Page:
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Visual disturbances in man as a result of experimental and occupational exposure to dimethylethylamine.
  1. B Ståhlbom,
  2. T Lundh,
  3. I Florén,
  4. B Akesson
  1. Department of Occupational Medicine, University Hospital, Linköping, Sweden.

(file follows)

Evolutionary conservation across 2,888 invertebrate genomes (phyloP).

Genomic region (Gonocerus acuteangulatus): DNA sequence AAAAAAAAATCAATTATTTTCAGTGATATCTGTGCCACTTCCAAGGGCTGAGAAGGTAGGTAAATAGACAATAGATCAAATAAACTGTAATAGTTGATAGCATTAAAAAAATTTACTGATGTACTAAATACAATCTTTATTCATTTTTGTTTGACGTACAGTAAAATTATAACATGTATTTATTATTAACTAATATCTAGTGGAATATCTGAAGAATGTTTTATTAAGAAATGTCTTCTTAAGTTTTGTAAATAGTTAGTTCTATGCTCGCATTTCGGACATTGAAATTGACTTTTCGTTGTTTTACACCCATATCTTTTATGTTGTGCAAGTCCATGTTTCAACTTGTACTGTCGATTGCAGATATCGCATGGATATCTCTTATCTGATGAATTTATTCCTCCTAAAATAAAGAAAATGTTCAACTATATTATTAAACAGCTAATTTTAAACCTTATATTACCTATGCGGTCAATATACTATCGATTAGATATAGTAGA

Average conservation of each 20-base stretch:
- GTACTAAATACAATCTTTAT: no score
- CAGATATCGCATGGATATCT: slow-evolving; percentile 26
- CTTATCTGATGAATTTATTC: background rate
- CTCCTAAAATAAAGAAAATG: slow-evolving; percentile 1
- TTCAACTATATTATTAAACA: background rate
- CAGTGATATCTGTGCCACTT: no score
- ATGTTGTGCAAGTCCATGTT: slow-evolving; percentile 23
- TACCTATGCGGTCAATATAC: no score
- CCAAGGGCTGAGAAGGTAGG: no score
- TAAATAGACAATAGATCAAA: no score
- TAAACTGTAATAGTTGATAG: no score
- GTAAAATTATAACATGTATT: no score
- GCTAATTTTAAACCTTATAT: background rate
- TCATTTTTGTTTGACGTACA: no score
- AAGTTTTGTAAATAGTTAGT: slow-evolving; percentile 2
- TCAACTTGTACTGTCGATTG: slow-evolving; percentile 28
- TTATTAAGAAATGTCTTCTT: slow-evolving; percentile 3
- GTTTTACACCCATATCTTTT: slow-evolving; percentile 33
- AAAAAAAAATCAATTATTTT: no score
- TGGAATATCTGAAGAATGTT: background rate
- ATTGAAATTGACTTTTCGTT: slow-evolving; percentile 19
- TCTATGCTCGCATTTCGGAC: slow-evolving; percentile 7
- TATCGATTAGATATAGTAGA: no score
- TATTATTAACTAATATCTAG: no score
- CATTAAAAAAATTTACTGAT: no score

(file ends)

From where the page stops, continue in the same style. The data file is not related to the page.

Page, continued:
Experimental exposure of four volunteers to 40-50 mg/m3 of dimethylethylamine (DMEA) for eight hours caused irritation of the mucous membrane of their eyes, subjective visual disturbances (haze), and slight oedema of the corneal epithelium. The thickness of the cornea showed a slight but consistent increase in all four subjects at these exposures and in two subjects exposed to 10 mg/m3. Concentrations of 80 and 160 mg/m3 for 15 minutes caused eye irritation but no visual disturbances or corneal oedema. Occupational exposure for eight hours to about 25 mg/m3 of DMEA (with peaks above 100 mg/m3) was also associated with eye irritation, haze, and corneal oedema. The divergence between our findings and other reports in which visual disturbances occurred at lower concentrations during occupational exposure may be due to peak concentrations.

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